Editor’s Page: It Isn’t Often That a Handwritten Letter Arrives at my Desk
The letters arrive periodically—handwritten and anonymous.
PHOTO: KAREN DB PHOTOGRAPHY
It isn’t often that a written letter arrives at my desk. I receive emails and phone calls, but most often we see HONOLULU readers’ reactions in flashes on our Facebook or Instagram pages, quick comments likely thought out and typed in 30 seconds or less. So, a long-form letter warrants extra attention.
The majority of those I have opened come from a single writer. Each is a single sheet of folder paper stapled to a page torn out of HONOLULU or other magazines. He or she shares thoughts in flowing, rounded penmanship. The sentences are not flattering or effusive about our work. Instead, the letters are largely pointed and critical, correcting missteps, pushing us to raise other topics and questioning city policies related to pieces in past issues. Regarding our October 2018 photo essay, “Then and Now,” where we compared images of Honolulu decades ago to the present, the writer asked why we chose to feature a photo of a place in McCully covered in taro in 1910 that was a ballpark in 2018. “A better ‘compare and contrast’ photograph,” he or she says, “would have been to go onto bridge on McCully Blvd. over the Ala Wai Canal. It would have showed a) how taro fields became the Ala Wai Canal, b) the many high-rises in Waikīkī. Versus your photo makes the area seem verdant still. Also, where are all the homeless people?”
Photo: david croxford
Recently, another of these return-address-less envelopes slid into my stack of mail. In the upper left corner were the words “re: ‘Small Kine Homes’ article,” Robbie Dingeman’s May piece about people living in small spaces. Inside, an ad about an RV showcase in Salt Lake City illustrates the letter’s note that “the RVs looked so much nicer than the tiny homes you featured … I wonder if it is time to revisit why these are not allowed in Hawai‘i? Surely it would reduce the cost of living and even provide solution to the housing crisis.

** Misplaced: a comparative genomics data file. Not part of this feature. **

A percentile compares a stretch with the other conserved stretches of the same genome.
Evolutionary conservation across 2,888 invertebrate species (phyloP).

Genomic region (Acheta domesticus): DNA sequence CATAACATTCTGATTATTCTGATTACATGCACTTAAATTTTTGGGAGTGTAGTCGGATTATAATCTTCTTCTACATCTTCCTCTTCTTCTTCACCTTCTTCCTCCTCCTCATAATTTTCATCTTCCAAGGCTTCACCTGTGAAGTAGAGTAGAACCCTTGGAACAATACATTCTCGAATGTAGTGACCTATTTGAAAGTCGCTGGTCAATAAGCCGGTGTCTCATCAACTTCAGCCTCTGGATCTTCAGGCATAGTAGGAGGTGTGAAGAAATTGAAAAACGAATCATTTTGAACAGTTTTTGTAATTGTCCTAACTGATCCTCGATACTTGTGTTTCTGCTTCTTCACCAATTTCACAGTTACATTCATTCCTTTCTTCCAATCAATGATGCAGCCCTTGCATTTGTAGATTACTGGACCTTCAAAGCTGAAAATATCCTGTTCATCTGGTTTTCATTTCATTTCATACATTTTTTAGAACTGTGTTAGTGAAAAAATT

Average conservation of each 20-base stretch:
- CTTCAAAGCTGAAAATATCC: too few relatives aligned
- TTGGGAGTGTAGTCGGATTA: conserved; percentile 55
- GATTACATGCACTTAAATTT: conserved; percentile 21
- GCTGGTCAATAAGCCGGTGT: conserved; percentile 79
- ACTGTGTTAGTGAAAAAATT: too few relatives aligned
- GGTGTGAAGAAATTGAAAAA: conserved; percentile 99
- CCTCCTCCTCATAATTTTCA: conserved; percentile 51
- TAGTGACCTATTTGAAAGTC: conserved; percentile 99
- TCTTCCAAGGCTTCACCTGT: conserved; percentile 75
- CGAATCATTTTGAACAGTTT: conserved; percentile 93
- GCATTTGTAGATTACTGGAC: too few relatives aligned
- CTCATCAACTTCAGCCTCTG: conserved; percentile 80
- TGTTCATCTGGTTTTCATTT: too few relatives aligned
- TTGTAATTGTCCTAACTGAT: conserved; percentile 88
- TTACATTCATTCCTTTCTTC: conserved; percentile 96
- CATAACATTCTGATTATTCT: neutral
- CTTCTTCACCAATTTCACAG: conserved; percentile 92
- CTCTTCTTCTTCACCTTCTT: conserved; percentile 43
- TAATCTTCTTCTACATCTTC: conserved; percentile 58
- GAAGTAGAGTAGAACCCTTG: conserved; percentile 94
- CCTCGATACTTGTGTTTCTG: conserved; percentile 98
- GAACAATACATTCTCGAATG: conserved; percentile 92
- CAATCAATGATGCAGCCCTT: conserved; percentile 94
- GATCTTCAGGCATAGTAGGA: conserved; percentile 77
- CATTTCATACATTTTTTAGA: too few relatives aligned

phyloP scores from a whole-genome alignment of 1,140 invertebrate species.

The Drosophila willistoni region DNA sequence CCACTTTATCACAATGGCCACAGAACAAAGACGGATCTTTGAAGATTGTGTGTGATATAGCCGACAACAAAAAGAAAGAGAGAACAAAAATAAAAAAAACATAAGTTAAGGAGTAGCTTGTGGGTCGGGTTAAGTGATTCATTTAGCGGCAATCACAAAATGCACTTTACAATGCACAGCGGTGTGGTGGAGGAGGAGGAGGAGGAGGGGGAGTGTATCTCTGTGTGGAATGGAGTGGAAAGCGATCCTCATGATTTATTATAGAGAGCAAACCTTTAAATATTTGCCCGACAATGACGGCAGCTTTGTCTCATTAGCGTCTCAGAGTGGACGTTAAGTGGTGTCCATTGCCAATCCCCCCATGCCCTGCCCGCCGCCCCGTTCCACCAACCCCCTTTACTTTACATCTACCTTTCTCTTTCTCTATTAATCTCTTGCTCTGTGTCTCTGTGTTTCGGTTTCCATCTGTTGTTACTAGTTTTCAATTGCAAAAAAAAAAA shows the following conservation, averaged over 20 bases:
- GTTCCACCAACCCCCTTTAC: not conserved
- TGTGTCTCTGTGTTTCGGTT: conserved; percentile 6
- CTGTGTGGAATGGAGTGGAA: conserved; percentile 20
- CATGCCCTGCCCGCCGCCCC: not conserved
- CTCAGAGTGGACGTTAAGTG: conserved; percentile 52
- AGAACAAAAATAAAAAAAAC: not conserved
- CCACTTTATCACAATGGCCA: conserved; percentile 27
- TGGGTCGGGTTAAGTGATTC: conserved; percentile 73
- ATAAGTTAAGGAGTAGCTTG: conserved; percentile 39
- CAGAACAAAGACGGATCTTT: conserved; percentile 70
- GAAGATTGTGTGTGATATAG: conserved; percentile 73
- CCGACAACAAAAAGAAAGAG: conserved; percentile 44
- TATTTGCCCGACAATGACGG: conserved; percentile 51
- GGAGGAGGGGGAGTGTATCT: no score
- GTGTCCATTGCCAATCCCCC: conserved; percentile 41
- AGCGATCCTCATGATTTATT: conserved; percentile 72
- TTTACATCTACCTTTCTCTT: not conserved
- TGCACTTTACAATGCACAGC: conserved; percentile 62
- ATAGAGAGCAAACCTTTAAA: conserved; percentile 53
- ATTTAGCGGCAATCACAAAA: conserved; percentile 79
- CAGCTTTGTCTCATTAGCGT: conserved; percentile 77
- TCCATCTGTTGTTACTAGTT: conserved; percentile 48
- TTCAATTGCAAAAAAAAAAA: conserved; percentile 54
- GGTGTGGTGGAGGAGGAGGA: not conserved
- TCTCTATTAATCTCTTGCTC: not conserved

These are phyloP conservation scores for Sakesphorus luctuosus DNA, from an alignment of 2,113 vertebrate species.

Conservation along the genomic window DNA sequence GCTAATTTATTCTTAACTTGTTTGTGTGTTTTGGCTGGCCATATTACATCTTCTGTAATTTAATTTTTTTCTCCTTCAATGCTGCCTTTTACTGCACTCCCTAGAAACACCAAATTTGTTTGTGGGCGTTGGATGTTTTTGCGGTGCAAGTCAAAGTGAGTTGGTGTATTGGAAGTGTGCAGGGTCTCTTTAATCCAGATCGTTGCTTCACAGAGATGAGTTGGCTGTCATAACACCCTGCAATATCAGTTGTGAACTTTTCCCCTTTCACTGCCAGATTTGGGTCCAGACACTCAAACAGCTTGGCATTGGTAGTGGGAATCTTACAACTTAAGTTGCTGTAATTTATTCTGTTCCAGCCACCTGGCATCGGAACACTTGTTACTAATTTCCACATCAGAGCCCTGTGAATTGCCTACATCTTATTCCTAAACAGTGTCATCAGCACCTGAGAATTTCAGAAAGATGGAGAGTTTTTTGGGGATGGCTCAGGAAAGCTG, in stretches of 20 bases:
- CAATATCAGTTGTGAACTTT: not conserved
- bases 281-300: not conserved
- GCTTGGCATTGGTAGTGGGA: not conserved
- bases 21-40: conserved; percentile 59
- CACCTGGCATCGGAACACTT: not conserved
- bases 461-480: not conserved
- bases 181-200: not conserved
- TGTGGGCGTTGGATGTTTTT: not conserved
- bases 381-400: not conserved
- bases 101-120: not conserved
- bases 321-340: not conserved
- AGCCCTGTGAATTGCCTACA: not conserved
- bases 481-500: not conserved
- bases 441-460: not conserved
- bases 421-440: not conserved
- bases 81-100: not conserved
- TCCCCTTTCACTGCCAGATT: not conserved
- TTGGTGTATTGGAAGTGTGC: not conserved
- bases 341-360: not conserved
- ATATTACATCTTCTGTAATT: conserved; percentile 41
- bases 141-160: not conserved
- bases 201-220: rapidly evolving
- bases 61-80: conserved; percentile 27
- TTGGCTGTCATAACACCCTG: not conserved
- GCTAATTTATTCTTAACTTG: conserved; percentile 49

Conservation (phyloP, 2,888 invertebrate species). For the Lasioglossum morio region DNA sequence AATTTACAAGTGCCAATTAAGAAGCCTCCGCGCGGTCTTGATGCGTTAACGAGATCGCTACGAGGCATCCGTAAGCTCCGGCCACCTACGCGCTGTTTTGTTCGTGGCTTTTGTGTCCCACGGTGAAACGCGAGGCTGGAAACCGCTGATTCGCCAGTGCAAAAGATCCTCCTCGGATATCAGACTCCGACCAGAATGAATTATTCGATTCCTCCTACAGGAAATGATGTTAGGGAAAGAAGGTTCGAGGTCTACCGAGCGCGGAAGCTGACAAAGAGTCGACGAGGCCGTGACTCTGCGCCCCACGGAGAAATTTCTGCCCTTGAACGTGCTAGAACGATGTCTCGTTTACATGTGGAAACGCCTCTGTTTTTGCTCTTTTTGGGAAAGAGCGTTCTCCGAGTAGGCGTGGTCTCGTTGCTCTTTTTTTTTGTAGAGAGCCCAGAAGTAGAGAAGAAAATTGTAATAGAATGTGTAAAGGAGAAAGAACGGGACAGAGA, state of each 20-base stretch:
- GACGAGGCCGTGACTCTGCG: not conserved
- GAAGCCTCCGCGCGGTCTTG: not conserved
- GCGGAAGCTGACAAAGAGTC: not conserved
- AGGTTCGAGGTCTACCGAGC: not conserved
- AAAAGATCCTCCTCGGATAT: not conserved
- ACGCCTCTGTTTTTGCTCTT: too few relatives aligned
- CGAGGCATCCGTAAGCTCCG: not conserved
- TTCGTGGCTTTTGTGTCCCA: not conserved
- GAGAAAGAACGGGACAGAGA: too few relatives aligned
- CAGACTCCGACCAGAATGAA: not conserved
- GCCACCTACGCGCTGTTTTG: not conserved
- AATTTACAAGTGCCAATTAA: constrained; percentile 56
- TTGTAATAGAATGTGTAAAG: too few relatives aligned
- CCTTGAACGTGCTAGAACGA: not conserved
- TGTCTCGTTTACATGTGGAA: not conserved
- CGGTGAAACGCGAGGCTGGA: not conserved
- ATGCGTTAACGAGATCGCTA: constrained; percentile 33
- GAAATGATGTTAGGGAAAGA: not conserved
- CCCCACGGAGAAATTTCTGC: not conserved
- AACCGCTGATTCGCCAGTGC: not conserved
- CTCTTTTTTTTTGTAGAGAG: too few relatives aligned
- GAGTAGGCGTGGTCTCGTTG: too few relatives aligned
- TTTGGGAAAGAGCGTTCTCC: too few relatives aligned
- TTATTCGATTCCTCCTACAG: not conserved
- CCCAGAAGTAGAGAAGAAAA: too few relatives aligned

“Please examine that in a future issue.”
These messages will never show up on our Feedback page—it is our policy not to run anonymous comments. I encourage this writer to add a name to the thoughts so we can share them. But even without a signature, I appreciate these penned letters that are snail-mailed to our offices on Bishop Street. I appreciate every time a reader cares enough to write back, whether it is with a pen or a keyboard.
One topic that always easily draws cheers and jeers is locally filmed TV shows and movies. Whether we’re questioning wardrobe (“that is the ugliest aloha shirt I’ve ever seen”), the locations (“Ha! That village in ‘Vietnam’ is in front of the Ko‘olau Range”) or egregious mispronunciations of the Hawaiian language or pidgin, we’re passionate about the way our communities and people are presented, or misrepresented. But there is no question that productions have become a very visible and growing part of our economy, which is evident every time a major road is shut down for camera crews. So why did lawmakers decide to cap the amount of tax credits given to the TV and film industry and will it really be bad for this business in our Islands? Contributing editor (and TV/movie extra) James Charisma takes a look. He also weighs in with his list of the best and worst shows ever shot in the Islands. Let the debating over pau hana begin.
Agree? Disagree? Love a movie on our bad list? As always, we want to know what you think. So pick up a stamp or open up your email. And, please, sign your name.
Got a good story? Reach me at firstname.lastname@example.org
Read all of these stories in the October issue of HONOLULU Magazine. Available on newsstands in October, or purchase the issue at shop.honolulumagazine.com. Subscribe to the print and digital editions now.